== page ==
Insights from practitioners in Information Management

To destroy or not, who makes the decisions? by Shirley R Cowcher

I read an article in the Weekend West of 18-19 August 2012(1) about a former State secretary of the Australian Workers Union who could “…still recall his decision to box up and lock away hundreds of documents in the late 1990’s knowing that the stench of the financial dealings would one day return.” 

Of course this article is referring to the alleged frauds of union officials which were investigated in 1995 and 1996.  I found the caption under the picture of the former State secretary a little concerning as it stated “…he has documents in storage that may hold clues to the alleged frauds”.  I realise that there may be some journalistic licence in this report but the points I want to raise here are associated with whose responsibility it is to determine whether to keep or destroy documents and the ownership of the documents.

Firstly, let me address the matter of who decides whether documents should be kept or not.  Every organisation, whether public, private, Not-For-Profit or a Registered Organisation must adhere to the law. In some cases legislation that is applicable to an organisation will indicate, either directly or by implication, that documents must be kept.  The legislation may even indicate how long the documents must be kept but in many cases this is not stated.  If the period of retention for the documents is not stated then the organisation must be aware of the broader legislative requirements relating to statutes of limitations and laws of evidence which may be applicable to the types of documents or the activities to which the documents relate.  It is not for any one individual in any organisation to decide what to keep and what to throw away.  It is the responsibility of the directors, appointed officials or owner of an organisation to develop and adhere to information governance policy, which is an essential part of the overall corporate governance of an organisation.  The implementation of an information governance policy framework will ensure that all documents are kept, managed and disposed of in a manner that will provide accountability of, and minimise risk to, the organisation.  A retention schedule is an integral part of the information governance policy framework and is structured to identify categories of documents and the retention requirements for each category, as specified by legislative requirements.  Unfortunately, it has been my experience for the past 26 years that few organisations fully meet requirements with regard to information governance and many directors, appointed officials and business owners are ignorant of their responsibilities.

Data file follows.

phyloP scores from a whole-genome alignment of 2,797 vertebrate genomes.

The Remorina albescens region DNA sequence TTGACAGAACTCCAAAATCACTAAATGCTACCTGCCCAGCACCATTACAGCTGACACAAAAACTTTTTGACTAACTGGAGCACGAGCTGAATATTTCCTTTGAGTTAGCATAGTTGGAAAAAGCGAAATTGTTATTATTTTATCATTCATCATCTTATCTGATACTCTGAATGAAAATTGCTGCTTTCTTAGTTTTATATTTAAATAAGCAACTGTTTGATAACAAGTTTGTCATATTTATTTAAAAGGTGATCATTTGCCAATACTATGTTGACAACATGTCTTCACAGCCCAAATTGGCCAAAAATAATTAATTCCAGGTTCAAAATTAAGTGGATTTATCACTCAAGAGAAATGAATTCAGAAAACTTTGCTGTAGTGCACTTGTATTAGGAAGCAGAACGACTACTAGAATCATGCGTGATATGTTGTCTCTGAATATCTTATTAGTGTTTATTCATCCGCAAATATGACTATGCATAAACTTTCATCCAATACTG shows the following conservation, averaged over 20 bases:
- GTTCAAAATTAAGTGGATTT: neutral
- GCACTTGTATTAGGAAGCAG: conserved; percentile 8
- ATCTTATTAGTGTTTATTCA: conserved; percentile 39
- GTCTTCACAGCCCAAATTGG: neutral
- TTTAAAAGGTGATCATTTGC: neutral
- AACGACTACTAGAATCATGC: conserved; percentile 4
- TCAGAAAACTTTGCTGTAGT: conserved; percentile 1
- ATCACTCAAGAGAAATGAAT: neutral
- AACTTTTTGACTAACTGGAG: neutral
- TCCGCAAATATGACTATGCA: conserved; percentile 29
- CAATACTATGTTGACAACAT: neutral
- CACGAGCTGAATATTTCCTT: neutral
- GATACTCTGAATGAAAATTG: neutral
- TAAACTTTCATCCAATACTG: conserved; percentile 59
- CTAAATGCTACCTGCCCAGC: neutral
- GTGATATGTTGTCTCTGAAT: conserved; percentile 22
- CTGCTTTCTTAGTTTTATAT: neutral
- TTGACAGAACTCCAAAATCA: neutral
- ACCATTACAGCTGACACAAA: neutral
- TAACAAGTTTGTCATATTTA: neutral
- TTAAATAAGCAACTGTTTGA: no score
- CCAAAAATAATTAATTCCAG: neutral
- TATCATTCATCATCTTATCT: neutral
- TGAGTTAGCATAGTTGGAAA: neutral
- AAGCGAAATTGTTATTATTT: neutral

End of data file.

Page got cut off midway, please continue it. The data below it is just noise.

On the matter of documents being held by the former State secretary, I would hope that this is a case of inaccurate reporting.  All documents created or received by appointed officials or employees of an organisation belong to the organisation!  At no point should any organisation allow its documents to be removed and held by former employees, directors or appointed officials.  Documents are created and held as proof of activities undertaken and decisions made in the course of operations.  They are an information asset of the organisation and provide a means of accountability and risk minimisation.  In addition, they provide information to the organisation that may be referenced and interpreted in a way that will bring additional value to the organisation.  If they are mismanaged and removed from the organisation they may also become a liability in that they are likely to be read out of context or may even divulge information that is confidential or contains personal details.

I am passing no judgement in the matter referred to by the West Australian, however, I am expressing some concern that it would appear, if we are to believe what has been reported, that the union had no information governance policy framework in place and was allowing individuals to manage documents as if they were the personal property of those individuals rather than a valuable asset of the organisation.  Should we be concerned?  Yes, if what has been reported here is correct then this is just one example of an organisation not managing its information in a responsible way to ensure corporate governance.

(1) Push to relaunch fraud probe, Gary Adshead and Sean Cowan, The Weekend West, 18-19 August 2012, p7